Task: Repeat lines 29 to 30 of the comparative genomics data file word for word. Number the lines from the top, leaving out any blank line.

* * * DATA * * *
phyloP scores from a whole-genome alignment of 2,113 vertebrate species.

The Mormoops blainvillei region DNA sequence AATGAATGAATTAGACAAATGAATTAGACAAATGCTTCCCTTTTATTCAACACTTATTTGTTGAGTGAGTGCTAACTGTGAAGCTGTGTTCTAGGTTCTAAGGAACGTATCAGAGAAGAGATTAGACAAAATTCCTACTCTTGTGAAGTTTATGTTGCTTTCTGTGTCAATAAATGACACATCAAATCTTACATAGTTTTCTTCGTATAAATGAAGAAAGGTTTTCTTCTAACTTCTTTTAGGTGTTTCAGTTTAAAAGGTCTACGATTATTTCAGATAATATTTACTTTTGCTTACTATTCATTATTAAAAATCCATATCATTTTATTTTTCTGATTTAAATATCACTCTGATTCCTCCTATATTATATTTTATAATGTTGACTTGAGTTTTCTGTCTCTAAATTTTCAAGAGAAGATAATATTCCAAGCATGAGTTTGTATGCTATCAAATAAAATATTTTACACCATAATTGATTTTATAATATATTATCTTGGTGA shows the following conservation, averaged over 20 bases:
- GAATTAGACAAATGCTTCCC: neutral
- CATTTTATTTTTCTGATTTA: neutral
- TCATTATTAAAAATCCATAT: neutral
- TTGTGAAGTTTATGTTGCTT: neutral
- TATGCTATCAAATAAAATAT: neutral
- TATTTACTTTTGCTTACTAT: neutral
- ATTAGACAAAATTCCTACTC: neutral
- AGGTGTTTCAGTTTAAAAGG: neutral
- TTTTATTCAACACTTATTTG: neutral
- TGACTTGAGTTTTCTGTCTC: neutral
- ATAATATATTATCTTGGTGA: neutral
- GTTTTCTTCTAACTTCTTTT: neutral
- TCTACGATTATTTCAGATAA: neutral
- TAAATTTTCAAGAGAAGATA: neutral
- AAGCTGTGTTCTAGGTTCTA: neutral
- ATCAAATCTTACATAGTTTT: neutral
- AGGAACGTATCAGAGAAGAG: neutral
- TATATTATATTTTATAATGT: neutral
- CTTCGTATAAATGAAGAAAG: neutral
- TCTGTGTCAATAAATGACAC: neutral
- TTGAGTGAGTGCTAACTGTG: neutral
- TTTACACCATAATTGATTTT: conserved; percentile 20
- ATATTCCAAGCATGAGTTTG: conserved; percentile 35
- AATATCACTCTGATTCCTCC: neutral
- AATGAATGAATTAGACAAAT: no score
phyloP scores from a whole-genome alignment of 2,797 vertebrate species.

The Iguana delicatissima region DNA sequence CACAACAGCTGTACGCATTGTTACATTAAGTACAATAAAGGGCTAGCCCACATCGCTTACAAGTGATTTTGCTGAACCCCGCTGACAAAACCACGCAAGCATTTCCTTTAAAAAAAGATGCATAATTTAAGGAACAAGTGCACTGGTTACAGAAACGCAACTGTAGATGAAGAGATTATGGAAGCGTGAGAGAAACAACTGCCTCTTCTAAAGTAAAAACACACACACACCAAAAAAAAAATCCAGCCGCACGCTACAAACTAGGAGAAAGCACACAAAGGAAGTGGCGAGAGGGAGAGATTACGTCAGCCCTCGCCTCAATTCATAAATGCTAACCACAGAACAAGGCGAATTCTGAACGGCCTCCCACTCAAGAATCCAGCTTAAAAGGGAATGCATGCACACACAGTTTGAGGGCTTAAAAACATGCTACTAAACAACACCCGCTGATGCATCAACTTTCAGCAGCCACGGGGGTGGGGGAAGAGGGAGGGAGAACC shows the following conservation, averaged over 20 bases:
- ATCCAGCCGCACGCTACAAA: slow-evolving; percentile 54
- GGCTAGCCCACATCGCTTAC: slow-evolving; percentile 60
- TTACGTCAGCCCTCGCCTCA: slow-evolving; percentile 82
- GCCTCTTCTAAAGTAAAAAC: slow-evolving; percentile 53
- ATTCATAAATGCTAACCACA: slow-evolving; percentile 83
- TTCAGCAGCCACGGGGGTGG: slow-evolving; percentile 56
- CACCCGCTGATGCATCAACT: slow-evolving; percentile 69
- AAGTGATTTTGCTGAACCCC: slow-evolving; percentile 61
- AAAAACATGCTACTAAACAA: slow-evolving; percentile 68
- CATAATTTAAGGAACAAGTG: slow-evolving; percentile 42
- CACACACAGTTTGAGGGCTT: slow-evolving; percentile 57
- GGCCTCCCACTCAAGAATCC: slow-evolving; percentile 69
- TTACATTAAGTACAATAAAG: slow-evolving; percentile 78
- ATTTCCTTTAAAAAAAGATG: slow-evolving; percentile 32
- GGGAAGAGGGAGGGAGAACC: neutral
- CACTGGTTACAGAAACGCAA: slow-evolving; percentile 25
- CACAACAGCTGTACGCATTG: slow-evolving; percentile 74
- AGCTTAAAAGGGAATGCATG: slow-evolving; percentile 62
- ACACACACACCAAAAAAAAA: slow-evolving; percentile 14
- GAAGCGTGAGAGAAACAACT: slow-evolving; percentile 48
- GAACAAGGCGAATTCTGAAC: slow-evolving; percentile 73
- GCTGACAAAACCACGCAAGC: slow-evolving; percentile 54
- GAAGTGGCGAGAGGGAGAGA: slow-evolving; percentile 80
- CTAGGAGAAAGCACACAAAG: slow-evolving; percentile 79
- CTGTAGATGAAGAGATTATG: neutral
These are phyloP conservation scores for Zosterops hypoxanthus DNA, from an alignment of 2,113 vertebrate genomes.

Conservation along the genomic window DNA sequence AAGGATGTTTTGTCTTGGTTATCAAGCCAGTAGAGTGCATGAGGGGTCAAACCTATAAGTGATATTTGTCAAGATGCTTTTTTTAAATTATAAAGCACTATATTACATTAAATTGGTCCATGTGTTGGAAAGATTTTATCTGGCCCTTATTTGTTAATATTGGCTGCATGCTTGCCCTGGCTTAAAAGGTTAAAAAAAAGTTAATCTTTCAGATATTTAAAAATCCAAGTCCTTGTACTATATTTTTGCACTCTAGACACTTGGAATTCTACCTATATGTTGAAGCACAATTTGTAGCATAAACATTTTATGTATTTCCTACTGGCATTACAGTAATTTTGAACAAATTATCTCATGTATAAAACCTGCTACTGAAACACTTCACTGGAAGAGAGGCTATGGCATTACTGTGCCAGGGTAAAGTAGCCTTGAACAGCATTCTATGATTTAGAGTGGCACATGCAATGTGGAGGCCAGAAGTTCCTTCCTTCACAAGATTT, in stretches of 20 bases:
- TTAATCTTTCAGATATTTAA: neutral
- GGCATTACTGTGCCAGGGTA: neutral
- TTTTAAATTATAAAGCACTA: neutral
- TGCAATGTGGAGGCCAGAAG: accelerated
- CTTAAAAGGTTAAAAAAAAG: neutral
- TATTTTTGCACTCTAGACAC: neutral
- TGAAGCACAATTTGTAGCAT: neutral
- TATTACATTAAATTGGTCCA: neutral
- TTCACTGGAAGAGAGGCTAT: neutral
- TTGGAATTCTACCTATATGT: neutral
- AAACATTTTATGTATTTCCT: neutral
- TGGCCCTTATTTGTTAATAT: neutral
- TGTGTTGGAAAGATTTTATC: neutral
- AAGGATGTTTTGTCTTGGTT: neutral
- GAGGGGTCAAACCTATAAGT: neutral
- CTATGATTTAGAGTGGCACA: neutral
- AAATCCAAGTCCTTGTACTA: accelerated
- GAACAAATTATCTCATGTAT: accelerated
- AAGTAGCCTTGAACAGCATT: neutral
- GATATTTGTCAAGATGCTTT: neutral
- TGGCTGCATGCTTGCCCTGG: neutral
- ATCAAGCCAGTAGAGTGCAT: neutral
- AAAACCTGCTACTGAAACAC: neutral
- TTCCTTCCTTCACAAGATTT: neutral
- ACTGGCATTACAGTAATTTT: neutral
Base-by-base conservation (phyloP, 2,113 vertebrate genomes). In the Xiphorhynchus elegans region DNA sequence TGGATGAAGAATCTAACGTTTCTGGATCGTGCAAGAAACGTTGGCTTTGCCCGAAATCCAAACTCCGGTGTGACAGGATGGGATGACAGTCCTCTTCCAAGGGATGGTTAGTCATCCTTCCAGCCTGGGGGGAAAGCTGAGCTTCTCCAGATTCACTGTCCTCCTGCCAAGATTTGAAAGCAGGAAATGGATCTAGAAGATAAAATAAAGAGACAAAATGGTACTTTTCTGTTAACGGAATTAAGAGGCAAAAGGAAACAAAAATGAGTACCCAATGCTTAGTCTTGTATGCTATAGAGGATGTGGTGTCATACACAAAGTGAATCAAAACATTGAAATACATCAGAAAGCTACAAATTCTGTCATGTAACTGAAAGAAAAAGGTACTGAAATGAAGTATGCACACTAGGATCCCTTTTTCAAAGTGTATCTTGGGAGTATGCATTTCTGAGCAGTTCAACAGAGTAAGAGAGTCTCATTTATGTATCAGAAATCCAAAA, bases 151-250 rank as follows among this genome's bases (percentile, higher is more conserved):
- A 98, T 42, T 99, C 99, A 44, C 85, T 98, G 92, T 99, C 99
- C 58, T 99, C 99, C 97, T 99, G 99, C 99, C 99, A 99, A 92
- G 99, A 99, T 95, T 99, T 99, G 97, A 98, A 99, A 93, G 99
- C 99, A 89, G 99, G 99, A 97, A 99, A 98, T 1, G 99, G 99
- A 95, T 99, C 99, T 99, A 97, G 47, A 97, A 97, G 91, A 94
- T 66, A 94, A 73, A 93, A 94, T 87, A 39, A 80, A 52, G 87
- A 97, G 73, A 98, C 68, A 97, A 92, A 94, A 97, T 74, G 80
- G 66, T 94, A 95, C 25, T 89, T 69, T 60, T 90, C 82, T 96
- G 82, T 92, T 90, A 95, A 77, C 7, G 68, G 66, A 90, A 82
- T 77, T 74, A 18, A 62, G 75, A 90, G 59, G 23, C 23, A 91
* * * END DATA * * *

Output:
The Iguana delicatissima region DNA sequence CACAACAGCTGTACGCATTGTTACATTAAGTACAATAAAGGGCTAGCCCACATCGCTTACAAGTGATTTTGCTGAACCCCGCTGACAAAACCACGCAAGCATTTCCTTTAAAAAAAGATGCATAATTTAAGGAACAAGTGCACTGGTTACAGAAACGCAACTGTAGATGAAGAGATTATGGAAGCGTGAGAGAAACAACTGCCTCTTCTAAAGTAAAAACACACACACACCAAAAAAAAAATCCAGCCGCACGCTACAAACTAGGAGAAAGCACACAAAGGAAGTGGCGAGAGGGAGAGATTACGTCAGCCCTCGCCTCAATTCATAAATGCTAACCACAGAACAAGGCGAATTCTGAACGGCCTCCCACTCAAGAATCCAGCTTAAAAGGGAATGCATGCACACACAGTTTGAGGGCTTAAAAACATGCTACTAAACAACACCCGCTGATGCATCAACTTTCAGCAGCCACGGGGGTGGGGGAAGAGGGAGGGAGAACC shows the following conservation, averaged over 20 bases:
- ATCCAGCCGCACGCTACAAA: slow-evolving; percentile 54